Alan Stafford now has the official title of OAM to add his to unofficial one of “chief stirrer” at Benalla Uniting Church.
Mr Stafford was awarded the Order of Australia Medal in the Australia Day honours for his work in establishing and coordinating a volunteer project to rebuild fences in the wake of the devastating 2009 Black Saturday bushfires.
“I am pleased that project has got recognition,” Mr Stafford said of the award, adding he was personally “quite honoured”.
“I didn’t think we would have such an impact on people’s lives.
“It’s also had a great impact on my life. It’s been a real two-way street.”
The emergency fencing team has helped restore approximately 150 properties hit by natural disasters and built thousands of kilometres of fencing. But, perhaps more importantly, it has provided timely support for those in despairing situations.
“The psychology of fixing and getting beside people is a physical sign to get people re-motivated,” Mr Stafford said.
“The important thing is to be on the job, there with them. It can be unbelievable the way that has changed mindsets and helped with the mental side of things.”
Being a good listener while working with someone can be a great way to emotionally help those who were uncomfortable with the more formal types of counselling, Mr Stafford said.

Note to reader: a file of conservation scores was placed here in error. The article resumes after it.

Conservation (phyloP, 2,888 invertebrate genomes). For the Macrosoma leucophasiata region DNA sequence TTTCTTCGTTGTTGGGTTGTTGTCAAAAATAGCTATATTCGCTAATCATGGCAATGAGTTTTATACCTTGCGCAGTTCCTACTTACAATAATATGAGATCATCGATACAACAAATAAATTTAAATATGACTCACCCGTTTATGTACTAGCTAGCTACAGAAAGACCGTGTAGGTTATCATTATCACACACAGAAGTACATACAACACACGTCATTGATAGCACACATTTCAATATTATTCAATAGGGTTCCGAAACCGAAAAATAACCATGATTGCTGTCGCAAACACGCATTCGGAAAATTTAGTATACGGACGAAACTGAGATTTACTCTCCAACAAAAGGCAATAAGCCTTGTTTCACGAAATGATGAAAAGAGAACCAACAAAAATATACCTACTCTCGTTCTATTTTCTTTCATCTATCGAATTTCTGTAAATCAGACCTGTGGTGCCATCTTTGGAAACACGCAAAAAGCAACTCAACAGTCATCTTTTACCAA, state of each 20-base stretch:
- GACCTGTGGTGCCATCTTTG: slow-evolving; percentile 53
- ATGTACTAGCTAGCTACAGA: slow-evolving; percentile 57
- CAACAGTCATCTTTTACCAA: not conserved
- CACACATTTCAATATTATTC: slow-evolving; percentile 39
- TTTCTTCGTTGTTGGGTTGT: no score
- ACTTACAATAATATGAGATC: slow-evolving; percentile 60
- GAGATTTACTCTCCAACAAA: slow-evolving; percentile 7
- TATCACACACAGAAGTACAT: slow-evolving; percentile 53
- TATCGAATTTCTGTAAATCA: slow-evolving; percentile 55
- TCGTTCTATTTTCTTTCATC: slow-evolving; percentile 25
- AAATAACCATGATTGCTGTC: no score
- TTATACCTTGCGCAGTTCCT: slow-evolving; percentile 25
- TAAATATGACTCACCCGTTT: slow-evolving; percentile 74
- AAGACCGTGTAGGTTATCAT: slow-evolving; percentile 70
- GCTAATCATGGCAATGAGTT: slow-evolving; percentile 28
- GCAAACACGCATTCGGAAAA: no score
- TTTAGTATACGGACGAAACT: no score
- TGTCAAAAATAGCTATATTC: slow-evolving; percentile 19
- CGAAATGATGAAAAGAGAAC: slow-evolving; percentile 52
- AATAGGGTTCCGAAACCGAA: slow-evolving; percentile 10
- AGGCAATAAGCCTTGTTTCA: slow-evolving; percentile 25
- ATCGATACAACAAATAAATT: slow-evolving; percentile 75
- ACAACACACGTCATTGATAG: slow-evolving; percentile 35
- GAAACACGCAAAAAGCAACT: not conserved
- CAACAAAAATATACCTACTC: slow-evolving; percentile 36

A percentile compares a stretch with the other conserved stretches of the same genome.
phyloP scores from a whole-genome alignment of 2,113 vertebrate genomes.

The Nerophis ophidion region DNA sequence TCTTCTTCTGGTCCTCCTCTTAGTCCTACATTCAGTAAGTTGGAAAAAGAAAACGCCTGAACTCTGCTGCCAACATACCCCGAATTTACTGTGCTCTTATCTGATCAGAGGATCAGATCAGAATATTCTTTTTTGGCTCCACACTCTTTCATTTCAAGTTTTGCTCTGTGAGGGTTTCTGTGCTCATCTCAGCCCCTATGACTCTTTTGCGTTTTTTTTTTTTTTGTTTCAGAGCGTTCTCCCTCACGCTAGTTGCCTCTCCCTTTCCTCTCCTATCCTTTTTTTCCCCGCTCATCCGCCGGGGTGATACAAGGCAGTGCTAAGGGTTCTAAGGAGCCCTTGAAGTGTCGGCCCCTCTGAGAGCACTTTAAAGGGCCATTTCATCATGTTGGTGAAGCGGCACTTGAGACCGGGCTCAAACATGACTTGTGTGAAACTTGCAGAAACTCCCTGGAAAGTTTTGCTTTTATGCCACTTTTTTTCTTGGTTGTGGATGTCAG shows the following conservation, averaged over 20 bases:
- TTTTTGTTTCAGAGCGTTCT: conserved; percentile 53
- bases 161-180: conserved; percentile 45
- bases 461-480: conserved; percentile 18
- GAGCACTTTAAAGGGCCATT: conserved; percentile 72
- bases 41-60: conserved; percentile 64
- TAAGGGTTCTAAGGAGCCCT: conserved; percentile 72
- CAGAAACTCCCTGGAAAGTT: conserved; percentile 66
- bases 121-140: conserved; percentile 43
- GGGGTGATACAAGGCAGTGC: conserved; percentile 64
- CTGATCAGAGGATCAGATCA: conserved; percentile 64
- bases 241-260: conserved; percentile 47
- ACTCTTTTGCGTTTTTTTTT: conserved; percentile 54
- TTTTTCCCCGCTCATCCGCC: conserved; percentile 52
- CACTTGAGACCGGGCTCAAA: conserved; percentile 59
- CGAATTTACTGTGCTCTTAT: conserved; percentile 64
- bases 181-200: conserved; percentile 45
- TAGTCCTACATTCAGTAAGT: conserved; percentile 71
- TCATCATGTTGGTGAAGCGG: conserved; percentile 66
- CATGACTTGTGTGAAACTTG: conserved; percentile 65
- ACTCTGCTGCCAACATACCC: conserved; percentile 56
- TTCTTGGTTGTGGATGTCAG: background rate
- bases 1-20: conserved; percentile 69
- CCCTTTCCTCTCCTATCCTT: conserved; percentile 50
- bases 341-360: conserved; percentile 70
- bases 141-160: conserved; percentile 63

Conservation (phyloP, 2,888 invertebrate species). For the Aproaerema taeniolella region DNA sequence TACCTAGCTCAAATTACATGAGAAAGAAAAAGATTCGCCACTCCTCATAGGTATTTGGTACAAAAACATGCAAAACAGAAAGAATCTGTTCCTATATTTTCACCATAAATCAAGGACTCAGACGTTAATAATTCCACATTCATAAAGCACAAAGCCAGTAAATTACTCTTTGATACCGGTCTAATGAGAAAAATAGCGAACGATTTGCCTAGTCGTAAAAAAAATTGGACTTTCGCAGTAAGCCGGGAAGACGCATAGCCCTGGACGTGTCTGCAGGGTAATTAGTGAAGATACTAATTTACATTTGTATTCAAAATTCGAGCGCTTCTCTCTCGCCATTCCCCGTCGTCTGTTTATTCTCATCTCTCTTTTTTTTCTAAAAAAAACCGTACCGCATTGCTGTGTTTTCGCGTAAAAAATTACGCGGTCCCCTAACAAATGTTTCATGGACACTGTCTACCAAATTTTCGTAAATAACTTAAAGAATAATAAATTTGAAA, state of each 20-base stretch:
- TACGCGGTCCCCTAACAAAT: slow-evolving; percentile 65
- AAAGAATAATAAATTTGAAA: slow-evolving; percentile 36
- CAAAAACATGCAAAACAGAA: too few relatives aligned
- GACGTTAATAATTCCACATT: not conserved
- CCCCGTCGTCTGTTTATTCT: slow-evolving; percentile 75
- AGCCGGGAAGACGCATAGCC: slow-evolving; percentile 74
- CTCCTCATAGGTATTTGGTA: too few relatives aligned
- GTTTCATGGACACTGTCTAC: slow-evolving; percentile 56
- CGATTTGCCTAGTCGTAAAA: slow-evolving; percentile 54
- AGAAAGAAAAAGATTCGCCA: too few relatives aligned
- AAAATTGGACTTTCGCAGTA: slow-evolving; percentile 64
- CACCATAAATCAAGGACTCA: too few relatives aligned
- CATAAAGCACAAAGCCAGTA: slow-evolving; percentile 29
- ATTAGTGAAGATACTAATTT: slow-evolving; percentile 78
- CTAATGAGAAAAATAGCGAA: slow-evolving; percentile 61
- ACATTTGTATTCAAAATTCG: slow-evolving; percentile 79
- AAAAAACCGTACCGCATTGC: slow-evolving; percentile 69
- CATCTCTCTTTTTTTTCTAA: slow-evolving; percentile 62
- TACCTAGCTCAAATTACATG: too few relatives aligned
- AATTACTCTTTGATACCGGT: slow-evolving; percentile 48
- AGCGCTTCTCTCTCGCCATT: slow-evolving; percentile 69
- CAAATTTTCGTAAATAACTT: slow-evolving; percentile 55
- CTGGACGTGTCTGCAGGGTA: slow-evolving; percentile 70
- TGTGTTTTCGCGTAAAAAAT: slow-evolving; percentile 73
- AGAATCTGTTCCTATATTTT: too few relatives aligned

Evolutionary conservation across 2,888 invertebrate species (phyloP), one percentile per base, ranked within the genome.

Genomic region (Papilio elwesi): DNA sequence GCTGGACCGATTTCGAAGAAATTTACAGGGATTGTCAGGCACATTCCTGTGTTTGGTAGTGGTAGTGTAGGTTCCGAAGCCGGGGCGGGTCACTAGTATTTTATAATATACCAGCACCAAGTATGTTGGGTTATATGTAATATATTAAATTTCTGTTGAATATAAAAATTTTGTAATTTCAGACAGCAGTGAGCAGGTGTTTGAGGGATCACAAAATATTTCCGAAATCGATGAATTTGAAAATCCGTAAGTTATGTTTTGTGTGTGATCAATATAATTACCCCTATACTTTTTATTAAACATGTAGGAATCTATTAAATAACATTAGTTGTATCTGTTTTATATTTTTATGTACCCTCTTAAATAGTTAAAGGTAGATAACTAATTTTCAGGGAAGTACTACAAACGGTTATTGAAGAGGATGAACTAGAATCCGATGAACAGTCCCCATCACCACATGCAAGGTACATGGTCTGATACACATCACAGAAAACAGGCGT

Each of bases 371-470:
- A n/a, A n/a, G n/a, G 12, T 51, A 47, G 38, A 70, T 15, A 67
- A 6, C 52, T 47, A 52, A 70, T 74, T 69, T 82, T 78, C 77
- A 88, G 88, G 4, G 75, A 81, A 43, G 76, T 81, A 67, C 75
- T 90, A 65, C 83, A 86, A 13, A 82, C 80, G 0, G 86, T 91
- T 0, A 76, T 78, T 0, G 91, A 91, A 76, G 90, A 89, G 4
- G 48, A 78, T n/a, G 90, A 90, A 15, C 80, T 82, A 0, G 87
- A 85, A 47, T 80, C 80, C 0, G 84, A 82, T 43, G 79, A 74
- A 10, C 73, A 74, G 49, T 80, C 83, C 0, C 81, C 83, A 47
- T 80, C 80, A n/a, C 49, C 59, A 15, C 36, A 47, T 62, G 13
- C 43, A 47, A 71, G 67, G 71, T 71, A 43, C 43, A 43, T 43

The fencing team is made up off volunteers from all over Victoria and other states.
It includes farmers, service organisations, inmates from correctional centres, asylum seekers, school groups and many more.
Mr Stafford, who is a retired livestock transporter, said he had made many great friendships out of the project.
He nominated Rev David Howie and Colin Thomson as people who were instrumental in getting the group up and running, while Mr Stafford also was keen to highlight the support that Share and Rotary have provided.
As a long-time member of Benalla Uniting Church, who has also been an elder and congregation chair, Mr Stafford said his continuing role would be as “chief stirrer”.
This means he comes up with “ideas outside the square”, such as the dog show that ran for many years.
Another example he cited happened after repairing a fence on a property with a lot of horses. To the disbelief of some of those he was working with, Mr Stafford decided to ask for one as a donation.
A local trainer who remembered Mr Stafford helping a friend with a property in Buxton, and so offered to break in the horse for nothing.
The animal was then sold for $3000 with all that money going to the fencing project.